A Flying Trip Around the World ... In Seven Stages.
“I should be forced to get ready in five hours for a seventy-five days voyage around the world…”
Victorian Female Journalist vs. Same. Elizabeth Bisland’s 1891 account of her “race around-the-world” to beat another “Elizabeth” —Elizabeth Cochrane Seaman— better known as Nelly Bly:
“Late in 1889 [Joseph] Pulitzer sent her around the world, by commercial transportation, to challenge the eighty-day record of Jules Verne’s fictional hero, Phileas Fogg [Around the World in Eighty Days]. Leaving in mid-November with a minimum of baggage, she crossed the Atlantic and the Mediterranean; proceeded to Aden, Colombo, Singapore, Hong Kong, Tokyo and San Francisco; and returned to New York on Jan. 25, 1890, after a journey of seventy-two days, six hours, and eleven minutes. Giving front-page space to her descriptions of travel by train, steamer, ricksha, and sampan, the World had skillfully kept public attention focused on her progress. The trip itself was exotic and exciting, and Nellie Bly seemed to embody the romance of journalism, the lure of travel, and the pluck of the American girl. Songs and dances were dedicated to her, clothes, games, and toys named after her, and parades organized in her honor.” (NAW)
Seeking to piggyback on Bly’s stunt, Cosmopolitan sent Bisland —on five hour’s notice— to chase after Bly (and Fogg) while traveling in the opposite direction. Bly only learned over her fellow competitor when she reached Hong Kong.
By train, ferry, and steamship the race was on as the adventures of both women —now international journalists— were covered by The New York Times and other newspapers although Bisland’s narrative was widely-overshadowed by that of Bly’s. While Bly won the race, Bisland and Cosmpolitan’s readers were consoled by the fact that she had at least beaten Phileas Fogg.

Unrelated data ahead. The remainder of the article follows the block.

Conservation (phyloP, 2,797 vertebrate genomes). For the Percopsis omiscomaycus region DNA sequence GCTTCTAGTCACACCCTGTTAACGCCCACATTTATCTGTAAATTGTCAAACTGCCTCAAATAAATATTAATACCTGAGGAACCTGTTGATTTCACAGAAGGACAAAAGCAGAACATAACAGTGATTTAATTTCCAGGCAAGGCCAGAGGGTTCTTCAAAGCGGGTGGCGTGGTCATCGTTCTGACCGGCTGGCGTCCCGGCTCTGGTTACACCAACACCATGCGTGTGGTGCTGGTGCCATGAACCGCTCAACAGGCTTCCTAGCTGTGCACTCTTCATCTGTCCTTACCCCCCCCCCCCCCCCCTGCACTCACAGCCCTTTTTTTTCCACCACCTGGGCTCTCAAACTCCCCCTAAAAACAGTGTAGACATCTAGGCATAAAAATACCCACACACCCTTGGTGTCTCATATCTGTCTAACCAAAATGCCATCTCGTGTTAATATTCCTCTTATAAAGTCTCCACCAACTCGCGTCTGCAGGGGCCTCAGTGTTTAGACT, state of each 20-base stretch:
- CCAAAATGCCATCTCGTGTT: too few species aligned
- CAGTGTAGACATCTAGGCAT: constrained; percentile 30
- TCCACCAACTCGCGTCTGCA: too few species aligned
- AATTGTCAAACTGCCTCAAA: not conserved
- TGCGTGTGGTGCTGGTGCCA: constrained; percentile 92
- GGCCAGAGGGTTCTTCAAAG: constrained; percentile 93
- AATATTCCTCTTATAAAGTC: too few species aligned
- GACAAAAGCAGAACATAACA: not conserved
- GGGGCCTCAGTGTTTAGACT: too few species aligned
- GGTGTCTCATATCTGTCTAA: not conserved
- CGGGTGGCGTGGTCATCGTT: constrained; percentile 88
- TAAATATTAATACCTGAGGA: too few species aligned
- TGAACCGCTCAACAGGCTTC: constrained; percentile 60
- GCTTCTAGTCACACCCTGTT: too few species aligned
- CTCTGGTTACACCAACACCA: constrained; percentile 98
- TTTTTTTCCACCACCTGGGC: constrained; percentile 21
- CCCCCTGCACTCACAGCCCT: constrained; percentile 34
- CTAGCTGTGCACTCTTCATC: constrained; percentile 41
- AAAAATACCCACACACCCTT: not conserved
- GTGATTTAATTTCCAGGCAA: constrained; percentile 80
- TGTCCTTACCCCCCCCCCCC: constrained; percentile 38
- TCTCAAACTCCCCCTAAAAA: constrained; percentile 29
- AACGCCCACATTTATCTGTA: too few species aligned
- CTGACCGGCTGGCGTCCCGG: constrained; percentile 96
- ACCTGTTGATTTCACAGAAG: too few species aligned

Published one year after the race, A Flying Trip Around the World… Bisland gives her account of the event. We believe the book sold poorly: the public’s curiosity at the then-novelty of two women journalists racing across the globe had been satiated. And, anyway, to the victor belong the spoils.
Description: A Flying Trip Around the World ... In Seven Stages.
New York: Harper & Brothers, 1891. First edition. Portrait frontispiece, 204, , [2 (ads) pages. Publisher’s ornamental cloth. Spine toned and faintly-rolled; portrait faintly foxed; a lovely copy.
See Marks, Jason. Around the World in 72 Days: The Race Between Pulitzer’s Nellie Bly and Cosmopolitan’s Elizabeth Bisland (Gemittarius Press,1993). Goodman, Eighty Days. Nelly Bly and Elizabeth Bisland’s History-Making Race Around the World. (Random House, 2013). Bisland would later edit The Life and Letters of Lafcadio Hearn in 1906.